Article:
Tuesday, September 25 2007
Tuesday, September 18 2007
Thursday, September 13 2007
Wednesday, September 12 2007
one hour ago one of my colleagues unlocked our iPhone using this method. The iPhone then worked with his T-Mobil and my E-Plus (Simyo) SIM. Voice quality sucks but this is not new.
So I guess Apple is not able to convince any German mobile phone operator to do an exclusive now? Hope the contract is not in Apple's favor :-)
Saturday, September 01 2007
Last week I moved my last computer to full disk encryption (FDE if you need an acronym). The last
computer was my desktop/laptop therefore I thought it will be slightly more work since I wanted
to have suspend to disk (aka. hibernation) - it turned out to be quite easy after all (see 1).
Previously I had setup my rented root server and my home server using a small hand build system
you can ssh to in order to open the root partition and continue to boot the real system (see 2).
In the recent days I did some research on possible attacks against fully crypted
computer systems. Basically there is only one attack (if we rule out a brute force attack against
the encryption key) this is keylogging. Keylogging basically is trying to capture all key strokes
in order to obtain the passphrase for the crypted disk. Keylogging can be be done in either soft- or
hard-ware both have advantages and disadvantages for both the attacker and the victim (the owner of
the crypted disk).
Hardware keyloggers basically are small devices that are plugged in between the
computer and the keyboard. The device then just logs all key strokes that it sees. The big
advantage (for the attacker) is that this is totally OS independent. The big disadvantage
for attacker of course is that he needs physical access to the victims computer twice (once
to install once to retrieve the logged data). Further the victim can more or less easily find
a hardware key logger if he cares to look for one. Also there are PCI-card based keyloggers
(see ) that are probably harder to find (the computer would need to be opened). There are also
keyboards with build in keyloggers (see ) but I doubt that these are any good since most
people would recognize if their keyboard has suddenly changed. Of course you could also
open up the victims keyboard and place the keylogger there, but there is always a chance that
you break the keyboard while doing this. The biggest disadvantage of hardware keyloggers is that
these can't monitor remote login sessions which can also be used to decrypt and boot a computer,
this is where software keyloggers come into play.
Software keyloggers come in two variants, the general kernel/driver based keylogger
that just monitors all keyboards and terminal devices (e.g. a remote session) and the
application based keylogger where a specific application is modified so that it logs some specific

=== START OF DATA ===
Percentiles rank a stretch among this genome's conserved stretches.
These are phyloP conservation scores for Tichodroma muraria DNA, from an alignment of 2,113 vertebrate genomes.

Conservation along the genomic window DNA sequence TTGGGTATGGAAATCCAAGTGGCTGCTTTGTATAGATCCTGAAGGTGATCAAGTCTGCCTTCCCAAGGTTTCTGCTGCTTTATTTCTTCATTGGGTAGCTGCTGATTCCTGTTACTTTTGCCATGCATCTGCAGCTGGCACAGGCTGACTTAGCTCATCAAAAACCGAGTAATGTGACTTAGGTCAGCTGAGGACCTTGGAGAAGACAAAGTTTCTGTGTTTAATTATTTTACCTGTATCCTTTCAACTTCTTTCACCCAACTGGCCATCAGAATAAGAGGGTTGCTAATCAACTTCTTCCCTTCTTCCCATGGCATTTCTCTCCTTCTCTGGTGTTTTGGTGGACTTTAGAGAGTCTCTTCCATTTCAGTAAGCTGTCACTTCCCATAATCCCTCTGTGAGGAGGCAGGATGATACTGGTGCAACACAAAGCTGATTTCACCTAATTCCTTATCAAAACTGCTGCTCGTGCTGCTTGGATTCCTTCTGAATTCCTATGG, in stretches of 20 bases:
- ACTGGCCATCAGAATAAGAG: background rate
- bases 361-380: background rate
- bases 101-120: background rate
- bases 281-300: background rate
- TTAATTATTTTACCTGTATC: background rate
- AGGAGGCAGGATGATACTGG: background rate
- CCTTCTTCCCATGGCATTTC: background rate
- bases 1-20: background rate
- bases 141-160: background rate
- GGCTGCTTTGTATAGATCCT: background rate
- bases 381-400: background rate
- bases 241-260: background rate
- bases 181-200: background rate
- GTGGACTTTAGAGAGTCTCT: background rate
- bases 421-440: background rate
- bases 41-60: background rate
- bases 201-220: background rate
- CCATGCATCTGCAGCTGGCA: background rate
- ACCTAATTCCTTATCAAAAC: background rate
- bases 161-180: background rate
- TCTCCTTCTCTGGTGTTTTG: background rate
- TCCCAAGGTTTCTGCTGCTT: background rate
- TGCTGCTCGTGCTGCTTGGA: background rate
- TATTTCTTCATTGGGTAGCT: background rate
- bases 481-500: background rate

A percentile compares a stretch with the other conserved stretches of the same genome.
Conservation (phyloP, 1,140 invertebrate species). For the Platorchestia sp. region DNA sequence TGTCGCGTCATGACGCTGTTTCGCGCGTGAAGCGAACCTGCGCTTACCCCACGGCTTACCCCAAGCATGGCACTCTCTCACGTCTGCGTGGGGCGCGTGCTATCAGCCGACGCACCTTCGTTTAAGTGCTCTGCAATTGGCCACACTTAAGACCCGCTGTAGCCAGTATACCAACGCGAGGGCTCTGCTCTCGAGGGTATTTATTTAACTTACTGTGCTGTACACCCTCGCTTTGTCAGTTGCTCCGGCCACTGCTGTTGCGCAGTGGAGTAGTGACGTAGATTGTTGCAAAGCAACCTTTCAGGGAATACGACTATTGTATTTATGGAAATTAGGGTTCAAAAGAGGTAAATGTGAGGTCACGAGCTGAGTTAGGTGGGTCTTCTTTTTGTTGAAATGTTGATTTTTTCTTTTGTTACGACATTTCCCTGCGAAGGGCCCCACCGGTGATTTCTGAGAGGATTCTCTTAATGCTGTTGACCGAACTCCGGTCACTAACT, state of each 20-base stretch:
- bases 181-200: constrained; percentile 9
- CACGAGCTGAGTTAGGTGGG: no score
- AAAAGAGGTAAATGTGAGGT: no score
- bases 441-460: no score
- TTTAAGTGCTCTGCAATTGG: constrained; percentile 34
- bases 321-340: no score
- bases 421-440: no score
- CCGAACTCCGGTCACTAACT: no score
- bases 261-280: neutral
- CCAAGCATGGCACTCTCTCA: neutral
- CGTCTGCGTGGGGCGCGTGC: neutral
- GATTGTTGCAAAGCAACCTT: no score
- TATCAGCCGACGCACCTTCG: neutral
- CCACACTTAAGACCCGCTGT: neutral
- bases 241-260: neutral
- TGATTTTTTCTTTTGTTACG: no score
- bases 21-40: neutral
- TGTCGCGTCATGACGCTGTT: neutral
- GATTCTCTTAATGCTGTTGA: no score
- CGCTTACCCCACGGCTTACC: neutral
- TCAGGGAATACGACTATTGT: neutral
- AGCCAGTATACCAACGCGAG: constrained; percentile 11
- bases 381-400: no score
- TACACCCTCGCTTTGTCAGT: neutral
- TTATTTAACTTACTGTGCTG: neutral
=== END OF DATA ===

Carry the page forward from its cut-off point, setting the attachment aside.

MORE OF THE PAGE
or all input (e.g. the decrypt command could be modified to log the passphrase). So software
keyloggers have the advantage that they can log more data (local + remote sessions) but have
the big disadvantage that the attacker needs system level access to the plain not encrypted part of the
computer (e.g. the boot partition) in order to place the modified kernel or binaries. If the hardware
is probably secured (e.g. not booting from external disk or cdrom) the software manipulation
will take really long since the hard disk would need to be removed (or at least the PC would need to
be opened). Also this might not be possible at all if the victim always boots the computer
from an USB stick that he carries around with him at all times. In this case there wouldn't be
a plain boot partition on the PC and therefore nothing to modify. If the victim still needs
to type-in the crypto password a hardware keylogger could catch him.
Laptops seem special while searching for keyloggers I only found that laptops are harder
to attack since they are relatively small and therefore don't have much space to hide a hardware
keylogger. The only thing I found was a Mini-PCI card based keylogger (see ) but since most
laptops have Mini-PCI wireless cards this looks quite strange? Of course you could always
disassemble the laptop to add a keylogger but this also takes a lot of time and there is
always the chance to break it. The best time to do this would be if you send your laptop
in for repair.
PDAs I like my Palm Tungsten T5 because it supports complete filesystem encryption. Of course
this encryption is not verifiable since the source is not open but at least it is a secure
Backups don't forget to encrypt your backups. Having a fully crypted PC and plain text
backup is just stupid. Good backup software should support this.
Otherwise PGP/GPG your ZIPs/tarballs/whatever.
I would say that keylogging is only feasible under certain conditions: the attacker is extremely
knowledgeable and the victim is some how unaware. All other cases would involve a huge portion
of luck for the attacker.
 good starting point for crypto suspend: howto completly encrypted harddisk including suspend to encrypted disk with ubuntu
 small howto on: build a crypted root server
 PCI-based keylogger
 Keyboard with built in keylogger
 Mini-PCI keylogger
 USB keylogger
Marko Rogge finally published his article on RexSpy (see my comments on RexSpy).
Marko and I talked a lot about RexSpy in order to determine if a bug/attack like Hafner described is possible at all.
The article is available as Blog Entry and PDF
One actually funny part of the whole story is that after I published my comments on RexSpy I got tones of emails from various people of which some seem to hope that I know
how it works. So folks tried to get more information from me (I didn't have any more information). One guy even had product ideas based on this technology.